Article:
Petrol prices in France: Will they continue to rise? Expert gives view

As some fuel costs rise again above €2 per litre, an energy expert says it looks ‘possible’ that fuel could increase to as much as €2.50 or even €3 per litre

A TotalEnergies petrol sign against blue sky
TotalEnergies are among the suppliers offering extra savings on fuel as prices continue to soar
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Petrol prices in France are still increasing and remain at record highs this week, according to averages released by a specialist website yesterday (June 20).

The website showed:

  • Unleaded 95: €2.094 per litre

  • Unleaded 98: €1.897 per litre

  • Diesel: €2.167 per litre

In the past year, unleaded fuel has risen by more than 55 centimes, and diesel by 72 centimes.

It is now common for a full tank to cost at least €100.

When asked if petrol could rise to €2.50 per litre, or even €3, Dr Thierry Bros, climate and energy expert at the Sciences Po university, said “yes, it’s possible”.

He explained: “€3 per litre is a lot, but if the price of oil continues to rise, [that price] seems fairly certain to me.”

These projected prices include the 18-centime discount, which the government introduced on April 1, and which is still being applied. In reality, the prices are 18 centimes higher.

Read more: Fuel in France: 18c refund to remain, says President Macron

Diesel has risen by more than six centimes in a week, and is approaching its March 2022 record, when it became more expensive than unleaded fuel for the first time.

It is also the fourth time in the year that diesel prices have exceeded €2 per litre.

Read more: France confirms extra aid for frequent drivers as fuel prices soar

Dr Bros explained that fuel coming from Russia was to blame.

He said: “Diesel comes from Russia. Russia is a major exporter of diesel to Europe, but also of petroleum products. For a long time, we had ‘a diesel-isation’ of cars in France without changing the refineries in Europe.

“Today Russia has become a pariah state. There is a disconnection in the diesel markets and it is more difficult to manage.”

France is still importing fuel from Russia despite having put plans in place to dramatically reduce its use of the products.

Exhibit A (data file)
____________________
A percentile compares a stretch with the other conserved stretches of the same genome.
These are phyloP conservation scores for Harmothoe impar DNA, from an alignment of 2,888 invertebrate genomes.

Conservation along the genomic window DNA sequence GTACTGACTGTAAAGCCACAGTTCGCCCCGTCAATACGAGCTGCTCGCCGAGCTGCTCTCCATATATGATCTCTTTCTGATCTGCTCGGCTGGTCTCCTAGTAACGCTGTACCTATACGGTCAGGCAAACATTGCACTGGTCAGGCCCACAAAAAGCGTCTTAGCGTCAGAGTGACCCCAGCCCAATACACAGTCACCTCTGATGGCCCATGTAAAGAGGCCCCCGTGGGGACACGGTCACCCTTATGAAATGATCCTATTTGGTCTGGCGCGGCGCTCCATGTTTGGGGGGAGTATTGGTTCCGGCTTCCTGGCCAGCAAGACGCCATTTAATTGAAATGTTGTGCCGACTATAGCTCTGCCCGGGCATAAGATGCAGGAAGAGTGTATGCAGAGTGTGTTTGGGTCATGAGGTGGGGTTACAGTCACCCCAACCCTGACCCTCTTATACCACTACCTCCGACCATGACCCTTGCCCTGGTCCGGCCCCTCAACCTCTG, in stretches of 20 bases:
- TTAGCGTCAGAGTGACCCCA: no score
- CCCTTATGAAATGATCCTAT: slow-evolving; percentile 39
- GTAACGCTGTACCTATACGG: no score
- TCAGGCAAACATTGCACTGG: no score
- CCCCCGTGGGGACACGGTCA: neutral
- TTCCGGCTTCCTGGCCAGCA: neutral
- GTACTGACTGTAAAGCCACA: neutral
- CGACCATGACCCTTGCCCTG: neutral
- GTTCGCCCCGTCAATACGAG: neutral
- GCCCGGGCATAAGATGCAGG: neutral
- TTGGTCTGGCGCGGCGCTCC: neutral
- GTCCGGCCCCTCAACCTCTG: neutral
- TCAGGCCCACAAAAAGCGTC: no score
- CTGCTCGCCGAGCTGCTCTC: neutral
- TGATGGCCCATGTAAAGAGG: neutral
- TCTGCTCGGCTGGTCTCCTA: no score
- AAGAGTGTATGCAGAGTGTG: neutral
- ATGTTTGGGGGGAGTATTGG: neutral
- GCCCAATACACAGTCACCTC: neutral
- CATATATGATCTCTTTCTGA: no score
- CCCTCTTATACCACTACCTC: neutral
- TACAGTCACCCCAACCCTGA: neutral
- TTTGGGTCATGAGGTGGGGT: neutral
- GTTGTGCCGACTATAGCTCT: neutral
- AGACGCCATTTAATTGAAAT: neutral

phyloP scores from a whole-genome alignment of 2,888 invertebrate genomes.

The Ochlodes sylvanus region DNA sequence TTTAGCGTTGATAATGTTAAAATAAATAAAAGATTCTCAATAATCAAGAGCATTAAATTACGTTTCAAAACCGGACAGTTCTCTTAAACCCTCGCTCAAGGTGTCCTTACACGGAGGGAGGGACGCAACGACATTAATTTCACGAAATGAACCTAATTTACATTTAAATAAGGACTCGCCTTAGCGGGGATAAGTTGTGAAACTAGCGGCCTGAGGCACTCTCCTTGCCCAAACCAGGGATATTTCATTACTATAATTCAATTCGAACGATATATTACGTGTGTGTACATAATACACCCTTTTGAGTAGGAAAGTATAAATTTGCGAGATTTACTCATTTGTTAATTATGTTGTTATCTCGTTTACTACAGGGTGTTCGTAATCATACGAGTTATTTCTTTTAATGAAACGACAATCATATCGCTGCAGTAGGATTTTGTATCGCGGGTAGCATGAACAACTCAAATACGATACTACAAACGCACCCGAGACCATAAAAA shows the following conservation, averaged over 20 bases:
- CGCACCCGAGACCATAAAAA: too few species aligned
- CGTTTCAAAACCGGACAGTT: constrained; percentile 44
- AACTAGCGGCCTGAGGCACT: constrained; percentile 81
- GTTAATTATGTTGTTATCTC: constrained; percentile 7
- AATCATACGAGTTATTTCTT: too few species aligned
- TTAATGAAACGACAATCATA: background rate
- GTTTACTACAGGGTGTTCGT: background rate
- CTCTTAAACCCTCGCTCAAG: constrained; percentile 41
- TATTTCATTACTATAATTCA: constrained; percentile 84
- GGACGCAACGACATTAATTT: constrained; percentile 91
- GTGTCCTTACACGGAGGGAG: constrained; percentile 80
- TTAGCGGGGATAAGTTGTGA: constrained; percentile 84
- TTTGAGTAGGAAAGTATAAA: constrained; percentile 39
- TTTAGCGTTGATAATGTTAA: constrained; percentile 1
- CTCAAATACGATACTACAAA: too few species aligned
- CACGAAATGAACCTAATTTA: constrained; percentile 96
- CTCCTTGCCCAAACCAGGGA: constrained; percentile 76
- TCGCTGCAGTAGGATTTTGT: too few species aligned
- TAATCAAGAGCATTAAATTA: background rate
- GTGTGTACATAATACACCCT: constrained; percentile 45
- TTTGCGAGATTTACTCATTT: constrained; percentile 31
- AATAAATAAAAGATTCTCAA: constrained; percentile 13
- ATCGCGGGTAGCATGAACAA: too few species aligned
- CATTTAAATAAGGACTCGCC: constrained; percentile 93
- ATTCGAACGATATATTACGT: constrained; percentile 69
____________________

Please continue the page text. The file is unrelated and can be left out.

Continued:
Read more: EU votes to reduce Russian oil imports by 90% before 2023

Several other factors are affecting the price in France too, including the increased fuel consumption in the US over the summer, and the euro/dollar exchange rate.

France has already dipped into its three-month stock reserves in order to curb the price increases from rising further.

Dr Bros said that “in order to lower prices, we must lower demand”.

He said that if fuel rises to €2.50 per litre, motorists may drive less, which “could have an impact”. He also said: “We could limit the speed on motorways, which is what the International Energy Agency recommends, but politicians are struggling to implement that.”

Dr Bros also said that if a recession hits, that could also bring prices down, as could a return of the Covid pandemic.

However, he said: “Obviously, no-one wants a recession, for Covid to come back, or for there to be a drop in the speed limit on motorways. So for the time being, we’ll have to live with high energy prices. We can’t say we haven’t been warned.”

Supermarket savings

Some supermarkets in France are still offering substantial fuel discounts.

Every Friday and Saturday, Géant hypermarkets and Casino supermarkets are selling fuel at 85 centimes per litre. The difference between this price and the rate actually paid is reimbursed in the form of vouchers to do your shopping afterwards.

Read more: New map shows you the cheapest petrol near you in France

TotalEnergies will also be relaunching its extra discount in addition to the government's 18-centime fuel discount.

The 10-centime extra discount will apply at 123 TotalEnergies service stations on motorways from July 1 to August 31, which will enable savings of around €15 for a full tank of 50 litres, TotalEnergies said.

The government has also pledged extra financial aid for people who are required to “heavily use” their vehicles for their livelihood.

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